Valley Breeze

The Valley Breeze Cumberland Lincoln 11-07-2019

The Valley Breeze Newspapers serving the Northern Rhode Island towns of Cumberland, Lincoln, Woonsocket, Smithfield, North Smithfield, Pawtucket, North Providence, Scituate, Foster, and Glocester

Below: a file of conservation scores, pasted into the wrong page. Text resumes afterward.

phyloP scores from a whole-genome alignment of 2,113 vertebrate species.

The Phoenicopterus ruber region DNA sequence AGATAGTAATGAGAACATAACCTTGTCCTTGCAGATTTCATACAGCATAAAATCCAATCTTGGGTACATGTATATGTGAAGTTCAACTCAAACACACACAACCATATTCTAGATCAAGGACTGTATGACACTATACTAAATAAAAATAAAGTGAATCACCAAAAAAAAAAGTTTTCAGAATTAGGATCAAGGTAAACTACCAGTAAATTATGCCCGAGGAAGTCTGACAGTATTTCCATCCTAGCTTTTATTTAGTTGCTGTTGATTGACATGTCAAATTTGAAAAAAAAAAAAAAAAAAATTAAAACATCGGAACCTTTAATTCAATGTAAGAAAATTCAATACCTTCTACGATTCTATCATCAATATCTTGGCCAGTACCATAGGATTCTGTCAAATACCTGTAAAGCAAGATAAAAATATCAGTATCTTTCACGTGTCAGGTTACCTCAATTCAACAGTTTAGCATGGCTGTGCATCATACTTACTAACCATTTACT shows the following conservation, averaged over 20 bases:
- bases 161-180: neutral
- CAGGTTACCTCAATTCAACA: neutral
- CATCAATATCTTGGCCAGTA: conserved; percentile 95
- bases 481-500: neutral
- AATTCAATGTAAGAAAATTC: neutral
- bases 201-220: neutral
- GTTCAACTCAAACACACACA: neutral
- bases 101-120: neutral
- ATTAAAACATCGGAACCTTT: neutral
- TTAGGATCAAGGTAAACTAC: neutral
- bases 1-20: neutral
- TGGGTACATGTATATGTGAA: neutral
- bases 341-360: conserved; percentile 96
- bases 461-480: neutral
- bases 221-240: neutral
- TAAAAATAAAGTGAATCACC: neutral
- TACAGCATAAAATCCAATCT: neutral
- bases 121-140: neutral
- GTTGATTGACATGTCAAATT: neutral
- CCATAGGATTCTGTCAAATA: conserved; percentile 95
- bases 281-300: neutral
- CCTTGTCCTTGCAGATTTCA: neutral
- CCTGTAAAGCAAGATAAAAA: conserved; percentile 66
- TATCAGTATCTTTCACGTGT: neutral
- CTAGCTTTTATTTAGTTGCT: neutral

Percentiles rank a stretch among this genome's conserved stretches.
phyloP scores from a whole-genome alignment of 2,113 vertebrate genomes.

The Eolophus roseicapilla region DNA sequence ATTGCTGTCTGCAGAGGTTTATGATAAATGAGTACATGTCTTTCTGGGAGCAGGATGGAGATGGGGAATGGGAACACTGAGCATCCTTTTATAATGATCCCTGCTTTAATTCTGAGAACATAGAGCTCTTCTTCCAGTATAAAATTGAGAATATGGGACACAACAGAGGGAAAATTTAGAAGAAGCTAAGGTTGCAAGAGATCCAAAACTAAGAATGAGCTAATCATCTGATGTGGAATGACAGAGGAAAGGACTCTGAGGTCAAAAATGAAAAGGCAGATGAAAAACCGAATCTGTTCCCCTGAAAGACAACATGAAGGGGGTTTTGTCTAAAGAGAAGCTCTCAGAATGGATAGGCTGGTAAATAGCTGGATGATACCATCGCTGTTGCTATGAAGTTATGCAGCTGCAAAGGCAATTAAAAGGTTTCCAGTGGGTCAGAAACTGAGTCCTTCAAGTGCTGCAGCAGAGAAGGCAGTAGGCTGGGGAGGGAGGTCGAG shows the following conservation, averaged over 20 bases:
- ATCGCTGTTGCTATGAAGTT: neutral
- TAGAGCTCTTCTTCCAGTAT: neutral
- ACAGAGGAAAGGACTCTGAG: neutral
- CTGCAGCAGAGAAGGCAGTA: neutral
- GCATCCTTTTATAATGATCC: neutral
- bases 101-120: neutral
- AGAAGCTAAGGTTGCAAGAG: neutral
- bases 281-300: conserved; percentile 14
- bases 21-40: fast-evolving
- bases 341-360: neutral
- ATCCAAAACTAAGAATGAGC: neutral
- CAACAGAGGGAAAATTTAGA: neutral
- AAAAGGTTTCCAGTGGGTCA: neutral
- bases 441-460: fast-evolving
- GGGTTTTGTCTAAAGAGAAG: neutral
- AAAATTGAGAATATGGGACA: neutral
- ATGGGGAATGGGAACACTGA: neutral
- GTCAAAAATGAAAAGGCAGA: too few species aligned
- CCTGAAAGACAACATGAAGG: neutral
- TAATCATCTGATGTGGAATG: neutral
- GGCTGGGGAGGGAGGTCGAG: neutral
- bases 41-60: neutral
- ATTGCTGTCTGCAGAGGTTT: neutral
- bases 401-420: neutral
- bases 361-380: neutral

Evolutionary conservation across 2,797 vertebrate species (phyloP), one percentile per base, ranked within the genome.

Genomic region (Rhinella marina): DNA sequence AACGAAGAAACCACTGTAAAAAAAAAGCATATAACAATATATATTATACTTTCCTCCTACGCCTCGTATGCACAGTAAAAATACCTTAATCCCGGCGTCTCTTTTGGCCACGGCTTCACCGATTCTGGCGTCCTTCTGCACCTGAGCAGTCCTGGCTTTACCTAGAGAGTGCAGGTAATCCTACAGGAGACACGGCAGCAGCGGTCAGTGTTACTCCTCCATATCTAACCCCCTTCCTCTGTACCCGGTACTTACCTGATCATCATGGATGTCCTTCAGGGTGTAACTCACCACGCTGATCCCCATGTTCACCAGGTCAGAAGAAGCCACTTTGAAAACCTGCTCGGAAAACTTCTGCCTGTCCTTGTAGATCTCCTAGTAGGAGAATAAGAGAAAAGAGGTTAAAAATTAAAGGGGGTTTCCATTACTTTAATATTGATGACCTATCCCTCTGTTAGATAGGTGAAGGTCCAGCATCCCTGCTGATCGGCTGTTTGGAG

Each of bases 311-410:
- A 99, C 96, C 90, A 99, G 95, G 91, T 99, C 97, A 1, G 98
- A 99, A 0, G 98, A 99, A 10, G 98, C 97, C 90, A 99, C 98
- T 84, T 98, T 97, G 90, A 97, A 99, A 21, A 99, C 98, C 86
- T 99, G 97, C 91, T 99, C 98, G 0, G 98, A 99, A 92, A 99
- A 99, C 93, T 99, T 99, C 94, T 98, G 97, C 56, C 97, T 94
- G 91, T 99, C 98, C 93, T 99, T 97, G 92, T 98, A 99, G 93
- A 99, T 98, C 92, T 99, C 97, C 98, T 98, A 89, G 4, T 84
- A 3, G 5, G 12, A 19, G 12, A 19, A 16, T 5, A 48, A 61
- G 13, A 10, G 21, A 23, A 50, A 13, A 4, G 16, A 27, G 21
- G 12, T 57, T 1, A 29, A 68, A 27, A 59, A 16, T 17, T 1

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CUMBERLAND LINCOLN EDITION | VALLEY BREEZE | NOVEMBER 7-13, 2019 THE VALLEY 13 liked, but that's because he's distracted with other things." The number of youth hunters in Rhode Island has fluctuated over the years, but the general trend is similar to hunting licenses overall. In 2009, the number of licensed hunters ages 12 to 14 peaked at a five-year high of 183 before dropping to just 78 in 2017. According to DiPietro, that's concerning, since today's young hunters are tomorrow's adult hunting population. Some bright spots There are a few bright spots for hunting in Rhode Island. Though the number of hunters has been in near- constant decline for the past 20 years, fee increases and restructuring in the RIDEM's license and permitting system means that the total amount of funds collected from hunting and fishing activities remains more or less steady. In 2017, those activities brought in close to $1.1 million, form- ing the 25 percent match required by the Pittman-Robertson Act. The decline also appears to be reversing. In 2018, licensed hunters saw their first population growth in six years, increasing to 7,564 hunters from 6,291 in 2017. Youth hunting was also up last year, with 91 hunters compared with 78 the year before. It's too early to tell if the increase will continue, but both DiPietro and Ferreira speculated it might be due to the popularity of the state's new online resources. Hunters can now apply for licenses and take the basic hunter education course online, activi- ties that previously required visiting a vendor or sitting for several hours of classwork. "The bottom line is, we want to get people involved with hunting and to get more hunting licenses," said DiPietro. A new way to conservation? With fewer hunters in the general population, Ferreira questioned wheth- er a new model might eventually be developed to replace some of the lost conservation funds. Activities such as hiking, biking and birding are growing in popularity and bring large numbers of users to state management areas without generating any funds. Some day, he said, other outdoor industries may have to step up if their customers expect to continue benefitting from state programs and lands. "I always think that conservation will be here. I always think we'll have capable people managing. I just don't know how and if the funding will change," he said. HUNTING From Page 6 DYLAN FERREIRA, senior wildlife biologist with the Rhode Island Department of Environmental Management Division of Fish and Wildlife, measures the antlers on a male deer harvested at Glocester's Durfee Hill Management Area. ETHAN OSENKOWSKI of Coventry takes aim at a flying clay target during a recent Youth Waterfowl Mentored Hunt Training Day hosted by the Rhode Island Department of Environmental Management at the Great Swamp Shooting Range in West Kingston. The event was support- ed by hunter education funds from the Pittman-Robertson Act. Saturday, November 16 10 a.m. - 2 p.m. 15 Sumner Brown Road, Cumberland, RI 02864 Mount St. Rita Health Centre A Member of Covenant Health Join us for our annual Holiday Expo and Craft Fair •Vendors, Crafters •Food/Bake Sale •Gently-worn Costume Jewelry Sale •"White Elephant" Tables •Raffles Galore Holiday Spirit

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